In the war for talent, it seems recruitment is only half the battle. Conversely, the skills crisis is a sign that the housebuilding industry is doing something right. Any sector that increases its output by 74% over four years is bound to feel stretched. While efforts have been concentrated on finding new recruits, housebuilders warn that the skills crisis is not simply a numbers game.
“There are plenty of avenues to recruit from,” says Anthony Wilkinson, head of talent development at Crest Nicholson. “You’ve got to have access to job platforms, you’ve got to make the most of social media platforms and have colleagues who are willing to go into colleges and open days. So, the avenues are there, it’s just whether we tap into them or not.”
It seems the real challenge is finding the right recruits, holding onto them and nurturing them through the ranks.
When members of the House of Lords discussed the alarming drop in apprenticeship starts at a select committee in February, some members of the committee argued that the emphasis should be on raising the standard of apprenticeships, rather than the number on offer. The majority of apprenticeships in the UK are level two – just above GCSE level. The skills crisis in the UK stems from a shortage of workers at level three or four.
“If you want to find experienced hires who have worked in the sector previously it can sometimes be challenging,” says Karen Jones, group HR director at Redrow. “At the moment, there is particular pressure on site managers. However, the pool of resource is wider if you are prepared to bring in new entrants looking for their first role or people who are moving from another sector.”
Thanks to the introduction of T-Levels and the apprenticeship levy, the new next wave of talent is likely to hit construction sites straight from school. While this is good news for the sector, it presents a different challenge.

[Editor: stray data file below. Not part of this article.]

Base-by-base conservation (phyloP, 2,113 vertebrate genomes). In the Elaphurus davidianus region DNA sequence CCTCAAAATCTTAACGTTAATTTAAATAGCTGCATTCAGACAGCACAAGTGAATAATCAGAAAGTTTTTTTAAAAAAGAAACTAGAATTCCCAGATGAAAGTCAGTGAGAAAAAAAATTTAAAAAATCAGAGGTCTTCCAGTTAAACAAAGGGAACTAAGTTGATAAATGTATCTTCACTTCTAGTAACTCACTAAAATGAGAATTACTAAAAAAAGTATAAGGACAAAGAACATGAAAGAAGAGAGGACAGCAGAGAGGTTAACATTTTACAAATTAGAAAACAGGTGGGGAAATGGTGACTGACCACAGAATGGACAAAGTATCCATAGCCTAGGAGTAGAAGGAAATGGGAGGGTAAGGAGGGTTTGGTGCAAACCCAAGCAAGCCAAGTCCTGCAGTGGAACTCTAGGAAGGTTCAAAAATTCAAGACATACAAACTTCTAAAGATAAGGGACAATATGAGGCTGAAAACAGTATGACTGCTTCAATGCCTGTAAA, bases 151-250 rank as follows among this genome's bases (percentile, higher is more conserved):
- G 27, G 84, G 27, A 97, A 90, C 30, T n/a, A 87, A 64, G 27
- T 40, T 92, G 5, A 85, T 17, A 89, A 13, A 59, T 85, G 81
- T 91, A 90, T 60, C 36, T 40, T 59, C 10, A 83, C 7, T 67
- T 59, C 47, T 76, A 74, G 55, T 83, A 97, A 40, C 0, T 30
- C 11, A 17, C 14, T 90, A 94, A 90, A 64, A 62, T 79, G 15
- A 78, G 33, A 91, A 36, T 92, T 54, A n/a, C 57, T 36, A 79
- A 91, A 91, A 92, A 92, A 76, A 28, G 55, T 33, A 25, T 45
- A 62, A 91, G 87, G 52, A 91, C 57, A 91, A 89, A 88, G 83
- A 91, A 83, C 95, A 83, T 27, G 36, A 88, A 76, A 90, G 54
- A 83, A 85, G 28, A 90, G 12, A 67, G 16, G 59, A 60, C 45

New research has revealed a gaping chasm between what young people and employers expect from each other. A survey carried out for WorldSkills UK and the Careers & Enterprise Company, in which 2,000 young people were surveyed, showed that the majority (62%) believe that they are ready for the workplace.
These figures are in stark contrast to the CBI’s annual Education and Skills survey in which the majority of its members said that many young people are leaving school without the right skill set or attitude needed for success at work.
It is a challenge housebuilders are all too aware of as they shepherd young recruits from a classroom to a construction site.
“More could be done to recruit the right sort of person,” says Wilkinson. “A lot of them aren’t site ready. There is a common trend among housebuilders to say that someone doesn’t have the right skills. We have to take responsibility for that. We have to make sure someone has a great first six months in the industry so they stay in the profession.”
“If they are school or university leavers in their first role they may need support in finding their feet,” agrees Jones. “This could range from adapting their report writing style from an academic one to a business one, to understanding the team dynamics in the workplace. A good induction and training programme will support this transition. Within a very short timeframe most of our young new entrants adapt and do well.”
Having gone to such pains to usher in a new generation of housebuilders, keeping them safely aboard should be a priority. “If you only retain half of new recruits, you will double the skills gap over the next two years,” said Wilkinson.